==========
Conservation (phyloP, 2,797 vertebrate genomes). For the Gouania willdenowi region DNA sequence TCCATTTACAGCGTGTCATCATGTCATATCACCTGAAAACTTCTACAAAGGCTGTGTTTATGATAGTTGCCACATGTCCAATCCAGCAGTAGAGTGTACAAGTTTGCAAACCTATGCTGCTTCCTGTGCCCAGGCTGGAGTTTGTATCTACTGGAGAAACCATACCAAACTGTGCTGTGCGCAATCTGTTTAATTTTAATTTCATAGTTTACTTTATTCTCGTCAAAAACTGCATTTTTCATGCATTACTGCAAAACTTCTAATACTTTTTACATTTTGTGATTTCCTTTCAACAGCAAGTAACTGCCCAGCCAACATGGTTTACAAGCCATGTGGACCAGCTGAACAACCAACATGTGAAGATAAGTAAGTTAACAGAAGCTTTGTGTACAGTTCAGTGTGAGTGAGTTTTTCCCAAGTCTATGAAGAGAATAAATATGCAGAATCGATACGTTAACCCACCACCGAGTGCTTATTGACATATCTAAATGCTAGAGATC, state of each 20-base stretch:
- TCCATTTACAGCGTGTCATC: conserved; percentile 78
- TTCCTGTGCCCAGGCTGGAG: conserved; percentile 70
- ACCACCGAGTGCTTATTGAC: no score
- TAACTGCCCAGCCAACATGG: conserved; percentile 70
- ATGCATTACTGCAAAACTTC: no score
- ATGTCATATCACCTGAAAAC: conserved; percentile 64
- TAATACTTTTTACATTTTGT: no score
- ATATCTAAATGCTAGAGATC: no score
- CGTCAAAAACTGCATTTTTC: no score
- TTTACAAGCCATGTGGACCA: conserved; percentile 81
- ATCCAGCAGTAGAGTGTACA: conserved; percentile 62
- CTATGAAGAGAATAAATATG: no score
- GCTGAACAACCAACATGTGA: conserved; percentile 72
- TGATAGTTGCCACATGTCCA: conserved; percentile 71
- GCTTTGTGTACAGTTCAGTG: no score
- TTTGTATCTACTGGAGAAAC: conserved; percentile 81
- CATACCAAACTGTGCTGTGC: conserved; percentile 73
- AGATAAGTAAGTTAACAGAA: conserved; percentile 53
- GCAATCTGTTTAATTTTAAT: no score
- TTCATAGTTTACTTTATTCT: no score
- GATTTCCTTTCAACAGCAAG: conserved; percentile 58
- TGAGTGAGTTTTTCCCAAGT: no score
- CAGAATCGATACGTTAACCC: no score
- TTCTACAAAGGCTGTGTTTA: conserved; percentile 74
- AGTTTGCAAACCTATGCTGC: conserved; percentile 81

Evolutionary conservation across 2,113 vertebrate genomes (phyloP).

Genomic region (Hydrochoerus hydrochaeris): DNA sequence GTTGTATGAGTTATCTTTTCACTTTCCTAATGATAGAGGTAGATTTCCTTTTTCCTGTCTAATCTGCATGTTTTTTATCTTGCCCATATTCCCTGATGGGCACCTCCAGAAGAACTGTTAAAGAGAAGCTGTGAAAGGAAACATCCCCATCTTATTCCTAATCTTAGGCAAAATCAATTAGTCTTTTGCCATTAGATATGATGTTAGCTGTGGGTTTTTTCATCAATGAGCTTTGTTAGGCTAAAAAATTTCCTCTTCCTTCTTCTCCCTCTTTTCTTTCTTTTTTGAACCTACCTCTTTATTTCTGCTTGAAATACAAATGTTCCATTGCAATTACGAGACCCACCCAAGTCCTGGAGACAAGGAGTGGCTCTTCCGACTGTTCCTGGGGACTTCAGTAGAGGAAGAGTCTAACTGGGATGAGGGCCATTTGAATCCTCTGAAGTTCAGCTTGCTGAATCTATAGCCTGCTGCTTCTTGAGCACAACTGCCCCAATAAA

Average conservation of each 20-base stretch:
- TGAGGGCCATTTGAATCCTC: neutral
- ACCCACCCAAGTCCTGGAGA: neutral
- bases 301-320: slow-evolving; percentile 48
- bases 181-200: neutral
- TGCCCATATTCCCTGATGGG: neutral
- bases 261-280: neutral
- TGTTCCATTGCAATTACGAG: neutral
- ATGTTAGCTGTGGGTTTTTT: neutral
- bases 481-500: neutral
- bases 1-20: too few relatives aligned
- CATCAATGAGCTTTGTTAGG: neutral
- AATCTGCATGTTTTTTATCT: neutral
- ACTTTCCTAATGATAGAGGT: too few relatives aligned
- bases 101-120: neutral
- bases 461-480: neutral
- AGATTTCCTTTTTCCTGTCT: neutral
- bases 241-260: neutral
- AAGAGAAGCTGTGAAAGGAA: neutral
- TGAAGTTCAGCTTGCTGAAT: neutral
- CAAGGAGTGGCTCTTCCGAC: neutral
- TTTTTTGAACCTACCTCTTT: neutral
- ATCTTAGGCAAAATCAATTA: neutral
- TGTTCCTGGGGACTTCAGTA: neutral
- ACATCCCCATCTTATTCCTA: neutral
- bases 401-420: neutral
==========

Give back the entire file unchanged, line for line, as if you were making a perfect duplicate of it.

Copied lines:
Conservation (phyloP, 2,797 vertebrate genomes). For the Gouania willdenowi region DNA sequence TCCATTTACAGCGTGTCATCATGTCATATCACCTGAAAACTTCTACAAAGGCTGTGTTTATGATAGTTGCCACATGTCCAATCCAGCAGTAGAGTGTACAAGTTTGCAAACCTATGCTGCTTCCTGTGCCCAGGCTGGAGTTTGTATCTACTGGAGAAACCATACCAAACTGTGCTGTGCGCAATCTGTTTAATTTTAATTTCATAGTTTACTTTATTCTCGTCAAAAACTGCATTTTTCATGCATTACTGCAAAACTTCTAATACTTTTTACATTTTGTGATTTCCTTTCAACAGCAAGTAACTGCCCAGCCAACATGGTTTACAAGCCATGTGGACCAGCTGAACAACCAACATGTGAAGATAAGTAAGTTAACAGAAGCTTTGTGTACAGTTCAGTGTGAGTGAGTTTTTCCCAAGTCTATGAAGAGAATAAATATGCAGAATCGATACGTTAACCCACCACCGAGTGCTTATTGACATATCTAAATGCTAGAGATC, state of each 20-base stretch:
- TCCATTTACAGCGTGTCATC: conserved; percentile 78
- TTCCTGTGCCCAGGCTGGAG: conserved; percentile 70
- ACCACCGAGTGCTTATTGAC: no score
- TAACTGCCCAGCCAACATGG: conserved; percentile 70
- ATGCATTACTGCAAAACTTC: no score
- ATGTCATATCACCTGAAAAC: conserved; percentile 64
- TAATACTTTTTACATTTTGT: no score
- ATATCTAAATGCTAGAGATC: no score
- CGTCAAAAACTGCATTTTTC: no score
- TTTACAAGCCATGTGGACCA: conserved; percentile 81
- ATCCAGCAGTAGAGTGTACA: conserved; percentile 62
- CTATGAAGAGAATAAATATG: no score
- GCTGAACAACCAACATGTGA: conserved; percentile 72
- TGATAGTTGCCACATGTCCA: conserved; percentile 71
- GCTTTGTGTACAGTTCAGTG: no score
- TTTGTATCTACTGGAGAAAC: conserved; percentile 81
- CATACCAAACTGTGCTGTGC: conserved; percentile 73
- AGATAAGTAAGTTAACAGAA: conserved; percentile 53
- GCAATCTGTTTAATTTTAAT: no score
- TTCATAGTTTACTTTATTCT: no score
- GATTTCCTTTCAACAGCAAG: conserved; percentile 58
- TGAGTGAGTTTTTCCCAAGT: no score
- CAGAATCGATACGTTAACCC: no score
- TTCTACAAAGGCTGTGTTTA: conserved; percentile 74
- AGTTTGCAAACCTATGCTGC: conserved; percentile 81

Evolutionary conservation across 2,113 vertebrate genomes (phyloP).

Genomic region (Hydrochoerus hydrochaeris): DNA sequence GTTGTATGAGTTATCTTTTCACTTTCCTAATGATAGAGGTAGATTTCCTTTTTCCTGTCTAATCTGCATGTTTTTTATCTTGCCCATATTCCCTGATGGGCACCTCCAGAAGAACTGTTAAAGAGAAGCTGTGAAAGGAAACATCCCCATCTTATTCCTAATCTTAGGCAAAATCAATTAGTCTTTTGCCATTAGATATGATGTTAGCTGTGGGTTTTTTCATCAATGAGCTTTGTTAGGCTAAAAAATTTCCTCTTCCTTCTTCTCCCTCTTTTCTTTCTTTTTTGAACCTACCTCTTTATTTCTGCTTGAAATACAAATGTTCCATTGCAATTACGAGACCCACCCAAGTCCTGGAGACAAGGAGTGGCTCTTCCGACTGTTCCTGGGGACTTCAGTAGAGGAAGAGTCTAACTGGGATGAGGGCCATTTGAATCCTCTGAAGTTCAGCTTGCTGAATCTATAGCCTGCTGCTTCTTGAGCACAACTGCCCCAATAAA

Average conservation of each 20-base stretch:
- TGAGGGCCATTTGAATCCTC: neutral
- ACCCACCCAAGTCCTGGAGA: neutral
- bases 301-320: slow-evolving; percentile 48
- bases 181-200: neutral
- TGCCCATATTCCCTGATGGG: neutral
- bases 261-280: neutral
- TGTTCCATTGCAATTACGAG: neutral
- ATGTTAGCTGTGGGTTTTTT: neutral
- bases 481-500: neutral
- bases 1-20: too few relatives aligned
- CATCAATGAGCTTTGTTAGG: neutral
- AATCTGCATGTTTTTTATCT: neutral
- ACTTTCCTAATGATAGAGGT: too few relatives aligned
- bases 101-120: neutral
- bases 461-480: neutral
- AGATTTCCTTTTTCCTGTCT: neutral
- bases 241-260: neutral
- AAGAGAAGCTGTGAAAGGAA: neutral
- TGAAGTTCAGCTTGCTGAAT: neutral
- CAAGGAGTGGCTCTTCCGAC: neutral
- TTTTTTGAACCTACCTCTTT: neutral
- ATCTTAGGCAAAATCAATTA: neutral
- TGTTCCTGGGGACTTCAGTA: neutral
- ACATCCCCATCTTATTCCTA: neutral
- bases 401-420: neutral